- Minnesota Breeding Bird Distribution
- Breeding Habitat
- Population Abundance
- Literature Cited
A summer vagrant and regular migrant; the Willet bred once in Minnesota, from 1931–33.
The Willet has two “disjunct breeding populations differing in ecology, in morphology, and subtly in vocalizations. Populations breeding inland, primarily freshwater habitats of western states and provinces belong to the subspecies [T.] semipalmatus inornatus or Western Willet. Populations breeding in the marshes of the Atlantic coast, from New Brunswick to Tamaulipas, belong to the subspecies [T.] s. semipalmatus or Eastern Willet” (Lowther et al. 2001). The eastern population breeds locally along the entire Atlantic coast from all the Maritime provinces (Stewart et al. 2015) to Florida, where it nests on both the Atlantic and Gulf coasts. Its breeding range continues along the Gulf coast to Louisiana and Texas (Melvin 2006). It is also found in the West Indies, coastal Mexico, and locally in northern South America. The western population can be found in the grasslands of the Prairie Provinces of Alberta to Manitoba, south through the Dakotas to northern Nebraska, and west to northern California. Pockets of high abundance can be found throughout the species’ breeding range (Figure 1).
Designated a species of High Concern by the U.S. Shorebird Conservation Plan; assigned a Continental Concern Score of 14/20 by Partners in Flight.
May be a short- to long-distance migrant depending on how far birds travel to their wintering grounds. Birds in the West Indies are permanent residents. The winter range of the two subspecies has not been reliably delineated, but birds are found along the southern coasts of its eastern breeding range, from Virginia to Texas, and along the coasts of California, Mexico, and northern South America.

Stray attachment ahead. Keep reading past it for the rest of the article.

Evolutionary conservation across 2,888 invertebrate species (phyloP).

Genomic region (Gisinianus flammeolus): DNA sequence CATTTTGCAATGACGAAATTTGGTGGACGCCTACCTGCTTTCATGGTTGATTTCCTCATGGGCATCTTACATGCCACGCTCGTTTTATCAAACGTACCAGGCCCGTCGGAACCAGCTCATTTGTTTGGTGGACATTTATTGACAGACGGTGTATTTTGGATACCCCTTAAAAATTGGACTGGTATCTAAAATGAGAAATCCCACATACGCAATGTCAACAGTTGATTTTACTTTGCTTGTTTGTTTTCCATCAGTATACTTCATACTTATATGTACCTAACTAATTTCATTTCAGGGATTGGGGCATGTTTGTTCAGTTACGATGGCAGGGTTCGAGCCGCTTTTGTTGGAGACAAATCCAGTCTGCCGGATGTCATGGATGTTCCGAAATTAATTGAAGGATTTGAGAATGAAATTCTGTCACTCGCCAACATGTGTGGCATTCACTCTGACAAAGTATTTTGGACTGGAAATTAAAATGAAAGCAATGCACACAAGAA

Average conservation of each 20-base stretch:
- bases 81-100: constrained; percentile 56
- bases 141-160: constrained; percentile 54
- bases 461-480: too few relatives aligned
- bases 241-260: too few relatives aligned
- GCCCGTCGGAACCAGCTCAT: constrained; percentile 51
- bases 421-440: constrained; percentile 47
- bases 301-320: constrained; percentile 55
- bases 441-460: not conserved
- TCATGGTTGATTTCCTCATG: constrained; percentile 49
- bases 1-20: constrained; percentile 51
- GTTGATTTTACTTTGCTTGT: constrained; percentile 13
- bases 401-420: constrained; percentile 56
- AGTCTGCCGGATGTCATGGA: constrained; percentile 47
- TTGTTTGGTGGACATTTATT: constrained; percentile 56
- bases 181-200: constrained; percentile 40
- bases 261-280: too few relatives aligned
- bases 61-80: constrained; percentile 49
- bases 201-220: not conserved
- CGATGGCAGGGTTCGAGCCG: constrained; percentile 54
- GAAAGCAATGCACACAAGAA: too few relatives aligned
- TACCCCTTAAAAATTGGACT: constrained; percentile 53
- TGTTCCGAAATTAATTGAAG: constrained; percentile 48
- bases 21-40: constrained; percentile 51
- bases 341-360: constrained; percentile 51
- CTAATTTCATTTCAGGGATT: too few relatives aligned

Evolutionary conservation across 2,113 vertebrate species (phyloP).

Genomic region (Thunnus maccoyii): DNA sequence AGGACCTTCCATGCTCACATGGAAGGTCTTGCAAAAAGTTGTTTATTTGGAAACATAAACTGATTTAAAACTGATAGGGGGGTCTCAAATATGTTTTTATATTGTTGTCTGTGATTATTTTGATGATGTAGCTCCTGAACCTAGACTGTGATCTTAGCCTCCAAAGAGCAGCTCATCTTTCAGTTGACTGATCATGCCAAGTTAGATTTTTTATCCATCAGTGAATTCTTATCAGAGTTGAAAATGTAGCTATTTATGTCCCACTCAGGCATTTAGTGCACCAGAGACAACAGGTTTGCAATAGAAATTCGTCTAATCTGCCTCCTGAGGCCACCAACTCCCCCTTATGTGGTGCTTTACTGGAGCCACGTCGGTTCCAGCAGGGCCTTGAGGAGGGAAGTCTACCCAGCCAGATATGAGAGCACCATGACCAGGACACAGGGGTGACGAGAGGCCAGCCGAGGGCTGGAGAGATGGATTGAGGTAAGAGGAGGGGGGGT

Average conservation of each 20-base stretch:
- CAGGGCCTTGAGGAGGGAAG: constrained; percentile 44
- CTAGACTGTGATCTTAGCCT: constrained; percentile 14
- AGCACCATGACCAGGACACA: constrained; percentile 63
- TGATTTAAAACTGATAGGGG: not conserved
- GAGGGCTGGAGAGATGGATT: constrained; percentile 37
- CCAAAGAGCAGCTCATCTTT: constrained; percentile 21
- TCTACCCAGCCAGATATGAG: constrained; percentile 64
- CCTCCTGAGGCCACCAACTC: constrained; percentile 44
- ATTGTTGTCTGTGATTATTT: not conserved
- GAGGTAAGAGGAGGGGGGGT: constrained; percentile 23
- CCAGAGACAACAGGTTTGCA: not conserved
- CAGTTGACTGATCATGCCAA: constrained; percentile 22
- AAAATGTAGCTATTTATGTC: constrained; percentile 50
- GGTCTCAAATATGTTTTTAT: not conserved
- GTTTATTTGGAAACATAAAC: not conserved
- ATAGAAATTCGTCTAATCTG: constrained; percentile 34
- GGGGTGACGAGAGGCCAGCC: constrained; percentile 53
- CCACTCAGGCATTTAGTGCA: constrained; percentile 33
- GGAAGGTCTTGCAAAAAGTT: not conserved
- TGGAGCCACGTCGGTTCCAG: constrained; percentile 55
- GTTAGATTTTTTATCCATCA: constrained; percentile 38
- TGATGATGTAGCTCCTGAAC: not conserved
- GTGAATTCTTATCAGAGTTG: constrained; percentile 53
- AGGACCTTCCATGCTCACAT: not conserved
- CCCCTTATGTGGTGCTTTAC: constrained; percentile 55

Feeds primarily on insects, crustaceans, and, along the coasts, marine worms; may also take small fish and some vegetation.
Ground nest lined with grasses or pebbles; when placed within marshes, nests are hidden by surrounding vegetation.
Roberts knew this species from his first natural history summer trip as a young man to the prairie in 1879, when he and a companion visited Grant and Traverse Counties on June 5–21 (Krosch 1987). At this time the prairie was beginning to be settled by homesteaders and accessed by railroads. His notes about the Willet included two entries in his diary. The first was on June 16 at Lake Traverse: “A pair of willets made much ado and evidently has a nest in a marsh along the lake”; and the second on June 20 near Herman, Grant County: “pair of Willets that seemed to have a nest” (Roberts [1858-1946] 1991). A complete narrative and bird list of this trip were published in the Bulletin of the Nuttall Ornithological Club (1880) and reprinted in The Loon (Roberts and Benner 1987). In the list Roberts described the Willet as “common and breeding.” Many years later, when he wrote his definitive book on Minnesota birds, he listed those two breeding observations plus another from Cantwell, who “states that in May, 1889, it was numerous in Lac qui Parle County and one collected May 16 contained an egg ready to be deposited” (Roberts 1932). Roberts concluded that since about 1909, “it has almost entirely disappeared from the state.” He listed several migrant records from the 1920s.